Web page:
The Maverick Family in Texas Asks: "Who You Callin' a Maverick?"

NYT writer and Texas son John Schwartz wrote this very funny piece about the family in Texas who bear the name being co-opted by John McCain's presidential campaign.
[T]o those who know the history of the word, applying it to Mr. McCain is a bit of a stretch – and to one Texas family in particular it is even a bit offensive.

“I’m just enraged that McCain calls himself a maverick,” said Terrellita Maverick, 82, a San Antonio native who proudly carries the name of a family that has been known for its progressive politics since the 1600s, when an early ancestor in Boston got into trouble with the law over his agitation for the rights of indentured servants.

In the 1800s, Samuel Augustus Maverick went to Texas and became known for not branding his cattle. He was more interested in keeping track of the land he owned than the livestock on it, Ms. Maverick said; unbranded cattle, then, were called “Maverick’s.” The name came to mean anyone who didn’t bear another’s brand.

Who You Callin’ a Maverick? (NYT)
Image: Mr. Samuel Augustus Maverick, of Texas.


  1. If took a drink of my scotch and soda every time Palin said “Maverick” during the VP debate, I would have had alcohol poisoning.

  2. I really enjoyed this article but then I made the mistake of searching for more information. Wikipedia has Samuel Maverick as one of the first Slave holders in Massachussets. Wikipedia seems to largely rely on this source which suggests that he got in trouble with the government for bringing slavery to the colony, and not because he was agitating for anyone’s rights.

    If not the earliest, Maverick was one of the earliest slaveholders in Massachusetts, having purchased one or more slaves of Capt. William Pierce, who brought some from Tortugas in 1638. Slavery was always repugnant to the feelings of our Puritan fathers, and from this fact, and the Episcopacy of Maverick, there was gradually engendered an ill-feeling between him and the government, which began to show itself as early as March, 1635, when the Court ordered Maverick to leave Noddle’s Island by the following December, and take up his abode in Boston, and, in the “meantyme” not give “entertainment to any strangers for a longer tyme than one night without leave from some Assistant, and all this to be done under the penalty of £100.”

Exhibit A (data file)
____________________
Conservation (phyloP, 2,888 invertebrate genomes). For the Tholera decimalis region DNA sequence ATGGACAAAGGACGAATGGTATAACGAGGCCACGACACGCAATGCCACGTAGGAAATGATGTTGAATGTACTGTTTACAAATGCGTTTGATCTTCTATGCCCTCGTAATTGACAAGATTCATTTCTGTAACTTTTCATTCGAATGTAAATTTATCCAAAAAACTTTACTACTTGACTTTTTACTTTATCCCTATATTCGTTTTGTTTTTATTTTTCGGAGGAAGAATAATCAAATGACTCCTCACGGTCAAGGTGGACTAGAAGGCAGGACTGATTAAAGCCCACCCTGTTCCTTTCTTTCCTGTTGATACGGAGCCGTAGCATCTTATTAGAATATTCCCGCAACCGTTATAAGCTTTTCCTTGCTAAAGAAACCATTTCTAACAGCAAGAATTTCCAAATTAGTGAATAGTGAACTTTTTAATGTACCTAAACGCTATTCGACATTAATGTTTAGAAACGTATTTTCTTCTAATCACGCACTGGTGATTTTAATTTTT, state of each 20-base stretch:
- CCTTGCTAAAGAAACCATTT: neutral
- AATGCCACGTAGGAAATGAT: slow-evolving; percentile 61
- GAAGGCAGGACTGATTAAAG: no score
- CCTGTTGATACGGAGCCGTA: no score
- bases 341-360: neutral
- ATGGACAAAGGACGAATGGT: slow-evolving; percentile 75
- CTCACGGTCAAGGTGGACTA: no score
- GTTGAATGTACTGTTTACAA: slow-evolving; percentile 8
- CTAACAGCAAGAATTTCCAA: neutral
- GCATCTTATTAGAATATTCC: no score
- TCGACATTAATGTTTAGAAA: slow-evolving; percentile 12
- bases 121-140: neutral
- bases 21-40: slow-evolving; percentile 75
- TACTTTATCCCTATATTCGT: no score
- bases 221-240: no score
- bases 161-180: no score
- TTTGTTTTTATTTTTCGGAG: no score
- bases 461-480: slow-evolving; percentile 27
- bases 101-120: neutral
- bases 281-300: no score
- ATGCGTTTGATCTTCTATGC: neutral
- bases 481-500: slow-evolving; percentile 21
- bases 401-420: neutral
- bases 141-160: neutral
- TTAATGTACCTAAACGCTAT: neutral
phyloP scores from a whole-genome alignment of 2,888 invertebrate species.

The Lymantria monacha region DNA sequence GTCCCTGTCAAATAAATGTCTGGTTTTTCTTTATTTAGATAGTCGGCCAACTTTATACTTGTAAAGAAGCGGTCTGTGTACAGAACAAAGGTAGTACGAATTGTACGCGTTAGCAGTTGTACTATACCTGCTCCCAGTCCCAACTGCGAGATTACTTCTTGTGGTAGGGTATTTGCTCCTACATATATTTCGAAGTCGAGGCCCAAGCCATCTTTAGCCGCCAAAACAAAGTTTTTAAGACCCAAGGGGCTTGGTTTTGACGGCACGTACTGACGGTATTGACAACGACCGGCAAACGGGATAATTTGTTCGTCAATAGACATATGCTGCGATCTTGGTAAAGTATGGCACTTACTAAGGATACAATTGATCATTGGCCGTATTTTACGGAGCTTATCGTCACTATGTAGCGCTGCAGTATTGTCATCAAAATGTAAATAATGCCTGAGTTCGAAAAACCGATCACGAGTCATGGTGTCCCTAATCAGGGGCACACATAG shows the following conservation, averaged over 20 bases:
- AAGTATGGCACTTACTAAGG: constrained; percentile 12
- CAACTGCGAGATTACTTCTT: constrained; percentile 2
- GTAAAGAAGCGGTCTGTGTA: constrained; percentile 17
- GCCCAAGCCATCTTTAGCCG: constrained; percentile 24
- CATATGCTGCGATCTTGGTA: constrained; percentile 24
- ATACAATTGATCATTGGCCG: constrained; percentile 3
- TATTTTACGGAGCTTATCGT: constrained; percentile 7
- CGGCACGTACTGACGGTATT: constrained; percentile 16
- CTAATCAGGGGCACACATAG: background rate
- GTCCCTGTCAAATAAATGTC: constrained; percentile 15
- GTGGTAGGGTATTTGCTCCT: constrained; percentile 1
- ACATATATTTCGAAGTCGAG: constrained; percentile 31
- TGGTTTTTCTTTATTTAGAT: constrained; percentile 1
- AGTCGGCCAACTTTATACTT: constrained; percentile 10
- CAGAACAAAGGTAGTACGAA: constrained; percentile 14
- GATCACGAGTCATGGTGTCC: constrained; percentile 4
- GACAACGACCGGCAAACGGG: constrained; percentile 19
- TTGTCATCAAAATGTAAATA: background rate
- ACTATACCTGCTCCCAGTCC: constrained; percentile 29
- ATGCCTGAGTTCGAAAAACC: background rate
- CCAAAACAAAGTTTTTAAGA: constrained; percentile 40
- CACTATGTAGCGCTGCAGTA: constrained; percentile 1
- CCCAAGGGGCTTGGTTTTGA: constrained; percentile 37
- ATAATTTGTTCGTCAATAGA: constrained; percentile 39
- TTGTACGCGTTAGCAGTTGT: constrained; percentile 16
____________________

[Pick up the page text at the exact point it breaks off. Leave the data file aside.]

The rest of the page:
3. Also the Puritans bemoaned him for entertaining a ‘husband and wife’ who weren’t husband and wife to each other, and for other guests purportedly drinking too much onboard their ship.

  4. Re: comment #4 by Decious: According to Wikipedia, the man you mention, Samuel Maverick, lived about 200 years earlier than Samuel Augustus Maverick, after whom the term is named.

  5. @Theundreaming and @boeingboeing

    The article talks about multiple people in the Maverick family. The section quoted above says:

    …a family that has been known for its progressive politics since the 1600s, when an early ancestor in Boston got into trouble with the law over his agitation for the rights of indentured servants.

    This reference to an early ancestor in Boston is not a reference to Samuel Augustus Maverick, who lived in Texas in the early 1800s. It is most likely a reference to the Samuel Maverick I discussed in my earlier post, who lived in Boston in the 1600s. THAT Samuel Maverick did not “agitate for the rights of indentured servants” but, rather was one of the first slave owners in Mass.

  6. @11

    Apologies, I didn’t read your first remark as you intended. From your wording, I thought you believed you were referring to the Samuel Maverick in the linked article, not an ancestor similarly named.

    I will say, though, that an indentured servant and a slave aren’t the same thing. A Wiki citation says more than half of white immigrants to the North American colonies in the 17th and 18th centuries were indentured servants.

    The elder Maverick could have opposed the first and supported the second.

  7. Small-m mavericks, on the other hand, were stock animals (often calves) found wandering, unbranded, on the range.

    By tradition, they belong to whoever brands them first.

    I expect both of our ‘maverick’ candidates will be found to have a large “R” on their ass.

  8. I’m with featheredfrog on this–Brett Maverick, James Garner, is a life-long liberal, met his wife at a rally for Stevenson, and fought heroically for actors rights and against studio strong arming. He and his wife have given generously to Dems for decades. He’ll always be my Maverick!

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